The jazz critic over at the Chicago Tribune must have his proponents – I may have even met a couple – and he clearly has the support of his editors: few if any newspapers in the country devote as much space to the coverage of jazz as the Tribune.
Since I chair the Programming Committee for the Chicago Jazz Festival, you can imagine that I wholly disagree with the barrage of criticism that the Tribune jazz critic aims in our direction whenever the opportunity arises. But, since I am so closely involved – and proudly so, given the accolades the Festival has earned from musicians and writers around the world – I usually deem it inappropriate to counter these criticisms in print.
What I do think appropriate, though, is to point out bad reporting – as in sloppy, lazy, perhaps malicious – and to correct outright falsehoods when they appear in print.
And in that vein, I urge you to consider the comments about the Festival in the January 2 article entitled “Jazz resolutions for a New Year.” In reprising his annual complaint about the Festival concept – a variety of artists on multiple stages, in the classic jazz festival model that remains favored at festivals throughout the U.S. and Europe – the paper’s jazz critic writes, “Perhaps the Chicago Jazz Festival’s ancient formula helps explain why its budget steadily declines.”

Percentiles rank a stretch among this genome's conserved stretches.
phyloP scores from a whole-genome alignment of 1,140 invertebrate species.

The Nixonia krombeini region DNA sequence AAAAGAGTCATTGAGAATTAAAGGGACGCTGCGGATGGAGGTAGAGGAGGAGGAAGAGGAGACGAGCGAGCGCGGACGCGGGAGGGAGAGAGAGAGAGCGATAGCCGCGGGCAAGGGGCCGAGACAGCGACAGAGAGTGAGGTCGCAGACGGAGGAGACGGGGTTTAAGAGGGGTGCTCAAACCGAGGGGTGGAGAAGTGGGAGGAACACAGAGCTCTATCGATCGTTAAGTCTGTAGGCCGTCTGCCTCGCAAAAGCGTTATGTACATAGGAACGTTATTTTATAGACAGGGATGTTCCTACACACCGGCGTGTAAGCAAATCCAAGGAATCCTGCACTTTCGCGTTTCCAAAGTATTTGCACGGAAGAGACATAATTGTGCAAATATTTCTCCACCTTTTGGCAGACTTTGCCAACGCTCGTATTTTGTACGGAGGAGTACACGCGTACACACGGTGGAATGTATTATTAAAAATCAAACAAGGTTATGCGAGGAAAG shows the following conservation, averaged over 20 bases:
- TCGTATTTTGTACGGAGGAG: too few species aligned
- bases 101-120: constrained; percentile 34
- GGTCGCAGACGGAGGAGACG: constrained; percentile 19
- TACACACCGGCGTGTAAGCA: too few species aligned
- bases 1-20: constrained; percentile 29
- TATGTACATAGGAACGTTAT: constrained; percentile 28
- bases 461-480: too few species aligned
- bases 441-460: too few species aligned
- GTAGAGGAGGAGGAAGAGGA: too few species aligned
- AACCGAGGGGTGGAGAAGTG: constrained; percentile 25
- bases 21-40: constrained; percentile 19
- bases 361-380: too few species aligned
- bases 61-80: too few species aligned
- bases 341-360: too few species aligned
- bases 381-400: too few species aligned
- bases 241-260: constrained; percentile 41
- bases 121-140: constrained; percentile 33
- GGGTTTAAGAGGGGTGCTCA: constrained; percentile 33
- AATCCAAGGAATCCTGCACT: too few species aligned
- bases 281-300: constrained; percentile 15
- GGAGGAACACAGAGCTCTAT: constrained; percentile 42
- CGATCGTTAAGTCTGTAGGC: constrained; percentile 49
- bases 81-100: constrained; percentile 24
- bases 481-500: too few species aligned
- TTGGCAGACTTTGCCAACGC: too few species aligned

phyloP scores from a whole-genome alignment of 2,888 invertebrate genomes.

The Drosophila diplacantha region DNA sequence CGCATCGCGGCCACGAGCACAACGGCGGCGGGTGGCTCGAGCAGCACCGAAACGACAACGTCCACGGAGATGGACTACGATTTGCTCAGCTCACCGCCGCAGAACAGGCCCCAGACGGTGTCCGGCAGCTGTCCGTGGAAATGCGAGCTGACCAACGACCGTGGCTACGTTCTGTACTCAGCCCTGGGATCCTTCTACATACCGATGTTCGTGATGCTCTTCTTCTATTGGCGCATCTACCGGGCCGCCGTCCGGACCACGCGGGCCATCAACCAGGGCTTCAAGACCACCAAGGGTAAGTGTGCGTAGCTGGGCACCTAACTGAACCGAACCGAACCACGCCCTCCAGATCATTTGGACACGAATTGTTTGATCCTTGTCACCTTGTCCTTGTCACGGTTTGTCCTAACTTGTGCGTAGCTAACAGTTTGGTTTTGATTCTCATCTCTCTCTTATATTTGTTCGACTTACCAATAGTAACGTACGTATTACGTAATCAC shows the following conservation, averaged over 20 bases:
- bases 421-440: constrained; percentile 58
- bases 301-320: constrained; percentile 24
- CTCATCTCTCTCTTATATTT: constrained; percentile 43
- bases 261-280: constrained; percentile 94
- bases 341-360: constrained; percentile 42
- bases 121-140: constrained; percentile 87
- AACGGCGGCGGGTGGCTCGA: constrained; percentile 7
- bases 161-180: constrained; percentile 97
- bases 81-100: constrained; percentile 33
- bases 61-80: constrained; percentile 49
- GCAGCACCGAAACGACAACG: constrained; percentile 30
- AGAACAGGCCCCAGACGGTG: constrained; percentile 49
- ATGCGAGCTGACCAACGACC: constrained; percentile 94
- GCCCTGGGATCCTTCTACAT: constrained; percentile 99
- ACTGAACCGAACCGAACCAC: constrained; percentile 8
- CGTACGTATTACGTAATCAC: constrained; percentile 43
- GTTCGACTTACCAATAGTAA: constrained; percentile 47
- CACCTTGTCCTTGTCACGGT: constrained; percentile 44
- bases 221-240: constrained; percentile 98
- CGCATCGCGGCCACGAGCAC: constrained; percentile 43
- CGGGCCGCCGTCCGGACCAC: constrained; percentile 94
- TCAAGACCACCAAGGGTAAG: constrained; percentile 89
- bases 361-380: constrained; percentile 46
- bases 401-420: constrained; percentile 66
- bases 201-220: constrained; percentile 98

In fact, however, the Festival’s programming budget has not "steadily decline[d]," and has actually increased for the 2013 Chicago Jazz Festival – a development that forcefully counters such complaints about the Festival’s “ancient formula.” A phone call or e-mail – to either the Department of Cultural Affairs and Special Events (which produces the Festival) or the Jazz Institute of Chicago (which oversees its programming) – would have quickly unearthed this piece of information.
Once upon a time, when the Tribune still ran on journalistic principles, such phone calls were expected and demanded. These days, however – at least when it comes to covering jazz – the Tribune seems unwilling to let facts destroy a carefully constructed fiction.